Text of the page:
With Anthony in charge of the group’s affairs, Humble Pie’s focus was on the United States, which had been in the midst of the so-called “British Invasion”. American music fans were eager for as much British new music as they could consume, and a slice of Humble Pie was a welcome addition to the musical menu, and so the quartet embarked on several tours across “the Pond”. Their live set was now a mix of boogie and blues with Marriott coming to the fore as the primary front man and focus of the band. This prompted co-leader Peter Frampton to move on again to what would become an occasionally legendary solo career.
Frampton Pie Comes Alive
It was around this time that “Rockin’ The Fillmore” was released, which would come to be known as one of the greatest live albums in Rock history. But with Frampton’s departure, a major component of the Pie seemed to be missing and the hunt was on for a suitable replacement.
Guitarist Dave “Clem” Clempson, who had played with Bakerloo and Colosseum, ended up being recruited to fill the gap left by Frampton’s departure. The success of “Rockin’ The Fillmore” along with the subsequent United States release of “I Don’t Need No Doctor” as a single, Humble Pie moved in an even harder-edged direction.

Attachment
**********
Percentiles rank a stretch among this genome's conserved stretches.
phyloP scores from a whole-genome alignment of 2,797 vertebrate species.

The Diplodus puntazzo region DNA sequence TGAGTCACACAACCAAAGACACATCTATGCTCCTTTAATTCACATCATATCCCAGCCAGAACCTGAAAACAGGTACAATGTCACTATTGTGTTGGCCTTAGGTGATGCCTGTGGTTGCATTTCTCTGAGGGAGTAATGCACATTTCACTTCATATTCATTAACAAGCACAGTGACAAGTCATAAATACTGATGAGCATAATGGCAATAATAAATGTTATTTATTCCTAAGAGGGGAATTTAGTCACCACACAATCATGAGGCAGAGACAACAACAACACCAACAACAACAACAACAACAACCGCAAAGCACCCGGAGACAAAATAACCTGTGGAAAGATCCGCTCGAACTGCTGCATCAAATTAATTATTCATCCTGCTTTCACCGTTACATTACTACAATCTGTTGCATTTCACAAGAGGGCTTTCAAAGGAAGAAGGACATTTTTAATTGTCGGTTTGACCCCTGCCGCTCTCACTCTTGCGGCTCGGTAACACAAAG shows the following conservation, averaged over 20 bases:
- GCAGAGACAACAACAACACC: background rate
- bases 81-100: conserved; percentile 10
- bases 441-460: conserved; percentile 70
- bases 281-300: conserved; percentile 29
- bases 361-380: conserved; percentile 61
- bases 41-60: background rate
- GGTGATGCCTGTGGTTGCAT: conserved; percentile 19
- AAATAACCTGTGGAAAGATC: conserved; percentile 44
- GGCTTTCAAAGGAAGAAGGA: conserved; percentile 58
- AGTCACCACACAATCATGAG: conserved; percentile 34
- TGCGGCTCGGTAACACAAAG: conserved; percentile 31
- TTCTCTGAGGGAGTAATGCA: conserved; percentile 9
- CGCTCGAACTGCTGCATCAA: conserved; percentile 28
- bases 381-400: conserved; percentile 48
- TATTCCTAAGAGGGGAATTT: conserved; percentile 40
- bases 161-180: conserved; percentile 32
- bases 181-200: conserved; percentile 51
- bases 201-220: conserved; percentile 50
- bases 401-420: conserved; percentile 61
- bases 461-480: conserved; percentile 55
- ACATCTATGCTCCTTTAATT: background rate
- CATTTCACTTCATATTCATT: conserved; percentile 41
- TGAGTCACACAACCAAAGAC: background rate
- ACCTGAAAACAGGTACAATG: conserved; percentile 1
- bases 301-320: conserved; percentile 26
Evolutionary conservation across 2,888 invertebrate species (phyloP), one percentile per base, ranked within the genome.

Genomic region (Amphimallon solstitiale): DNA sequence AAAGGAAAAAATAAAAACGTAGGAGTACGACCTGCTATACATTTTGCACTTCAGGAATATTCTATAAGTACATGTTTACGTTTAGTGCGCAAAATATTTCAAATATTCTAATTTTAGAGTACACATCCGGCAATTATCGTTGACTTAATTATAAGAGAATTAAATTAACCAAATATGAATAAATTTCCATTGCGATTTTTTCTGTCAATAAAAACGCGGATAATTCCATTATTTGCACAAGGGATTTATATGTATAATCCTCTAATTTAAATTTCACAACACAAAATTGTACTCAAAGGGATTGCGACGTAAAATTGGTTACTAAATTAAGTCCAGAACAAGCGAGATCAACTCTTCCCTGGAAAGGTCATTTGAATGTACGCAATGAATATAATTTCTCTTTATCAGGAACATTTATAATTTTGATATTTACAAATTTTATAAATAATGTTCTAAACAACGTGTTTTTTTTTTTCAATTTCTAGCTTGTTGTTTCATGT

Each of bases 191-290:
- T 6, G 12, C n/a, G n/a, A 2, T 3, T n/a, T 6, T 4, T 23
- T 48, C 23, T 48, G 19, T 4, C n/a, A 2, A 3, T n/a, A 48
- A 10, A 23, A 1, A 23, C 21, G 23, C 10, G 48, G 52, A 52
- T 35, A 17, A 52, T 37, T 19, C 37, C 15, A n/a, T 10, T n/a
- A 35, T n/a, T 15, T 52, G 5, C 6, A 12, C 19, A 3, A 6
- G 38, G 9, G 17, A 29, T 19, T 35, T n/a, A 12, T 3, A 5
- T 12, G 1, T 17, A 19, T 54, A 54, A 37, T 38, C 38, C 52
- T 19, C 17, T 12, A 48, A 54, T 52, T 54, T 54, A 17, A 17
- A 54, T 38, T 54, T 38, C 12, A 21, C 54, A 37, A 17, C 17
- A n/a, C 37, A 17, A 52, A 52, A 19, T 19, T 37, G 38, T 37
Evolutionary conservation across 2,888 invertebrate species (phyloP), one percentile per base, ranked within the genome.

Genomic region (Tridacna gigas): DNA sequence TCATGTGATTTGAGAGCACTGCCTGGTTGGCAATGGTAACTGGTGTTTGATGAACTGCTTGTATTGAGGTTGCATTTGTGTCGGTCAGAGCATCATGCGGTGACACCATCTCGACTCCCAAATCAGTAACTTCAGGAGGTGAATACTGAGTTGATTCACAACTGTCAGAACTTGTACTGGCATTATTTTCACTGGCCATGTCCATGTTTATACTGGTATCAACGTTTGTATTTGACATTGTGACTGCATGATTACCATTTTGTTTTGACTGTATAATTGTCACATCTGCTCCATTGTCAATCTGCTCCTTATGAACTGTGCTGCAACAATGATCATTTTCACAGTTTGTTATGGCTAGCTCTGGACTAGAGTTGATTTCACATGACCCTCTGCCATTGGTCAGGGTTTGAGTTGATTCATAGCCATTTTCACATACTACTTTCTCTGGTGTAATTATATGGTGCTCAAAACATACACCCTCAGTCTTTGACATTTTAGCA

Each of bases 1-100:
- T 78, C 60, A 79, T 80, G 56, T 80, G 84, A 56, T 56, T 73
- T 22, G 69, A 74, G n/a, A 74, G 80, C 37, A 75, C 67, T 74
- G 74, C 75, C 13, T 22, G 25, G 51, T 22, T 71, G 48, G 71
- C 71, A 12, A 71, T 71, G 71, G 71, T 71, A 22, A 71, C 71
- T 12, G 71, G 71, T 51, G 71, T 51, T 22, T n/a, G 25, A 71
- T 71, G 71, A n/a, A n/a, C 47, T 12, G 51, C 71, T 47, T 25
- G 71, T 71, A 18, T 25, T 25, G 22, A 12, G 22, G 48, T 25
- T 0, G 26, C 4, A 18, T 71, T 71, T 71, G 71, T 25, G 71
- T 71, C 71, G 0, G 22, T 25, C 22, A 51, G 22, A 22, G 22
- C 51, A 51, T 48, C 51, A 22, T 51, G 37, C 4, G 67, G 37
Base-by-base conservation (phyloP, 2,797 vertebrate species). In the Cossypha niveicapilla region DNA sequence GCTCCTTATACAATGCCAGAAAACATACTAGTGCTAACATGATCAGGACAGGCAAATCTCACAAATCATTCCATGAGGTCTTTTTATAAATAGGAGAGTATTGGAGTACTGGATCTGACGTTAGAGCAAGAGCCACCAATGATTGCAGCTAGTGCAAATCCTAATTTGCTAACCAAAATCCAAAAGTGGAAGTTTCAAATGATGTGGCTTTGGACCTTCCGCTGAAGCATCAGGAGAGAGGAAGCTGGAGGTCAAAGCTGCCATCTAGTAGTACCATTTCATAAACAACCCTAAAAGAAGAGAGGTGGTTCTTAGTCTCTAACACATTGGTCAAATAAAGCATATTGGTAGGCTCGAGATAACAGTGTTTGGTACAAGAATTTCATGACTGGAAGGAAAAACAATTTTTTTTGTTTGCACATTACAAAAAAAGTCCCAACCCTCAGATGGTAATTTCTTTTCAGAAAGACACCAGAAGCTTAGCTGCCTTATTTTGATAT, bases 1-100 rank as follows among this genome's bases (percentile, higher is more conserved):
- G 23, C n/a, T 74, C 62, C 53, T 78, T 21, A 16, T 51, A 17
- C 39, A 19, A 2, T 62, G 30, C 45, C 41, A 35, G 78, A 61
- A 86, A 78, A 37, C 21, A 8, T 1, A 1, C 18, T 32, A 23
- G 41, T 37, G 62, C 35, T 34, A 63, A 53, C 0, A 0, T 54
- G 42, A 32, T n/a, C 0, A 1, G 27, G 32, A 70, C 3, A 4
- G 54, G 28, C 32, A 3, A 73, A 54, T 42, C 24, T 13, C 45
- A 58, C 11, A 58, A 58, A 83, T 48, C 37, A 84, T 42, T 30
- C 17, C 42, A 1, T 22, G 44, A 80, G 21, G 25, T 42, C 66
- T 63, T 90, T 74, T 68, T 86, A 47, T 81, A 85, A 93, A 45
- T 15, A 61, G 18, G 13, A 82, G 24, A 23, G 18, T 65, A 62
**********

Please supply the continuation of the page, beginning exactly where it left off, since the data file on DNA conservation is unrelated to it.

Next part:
In 1972 the album “Smokin” was released which included “Thirty Days in the Hole” and “Hot N Nasty” which were soon firm favourites with the fans. Although these songs, along with other Pie tunes, got some FM airplay in the states it was actually the band’s constant touring in support of the LP that ensured it was their best selling album ever.
The early ’70s witnessed numerous British Rock groups touring the States all competing for the American fans attention as well as their dollars. Included amongst them were such legends as Led Zeppelin, The Stones, and The Who, but Humble Pie, known as a consistently great live band, held their own, filling arenas coast-to-coast. In an interview Greg Ridley said, looking back on the times: “We were a little army primed for battle.”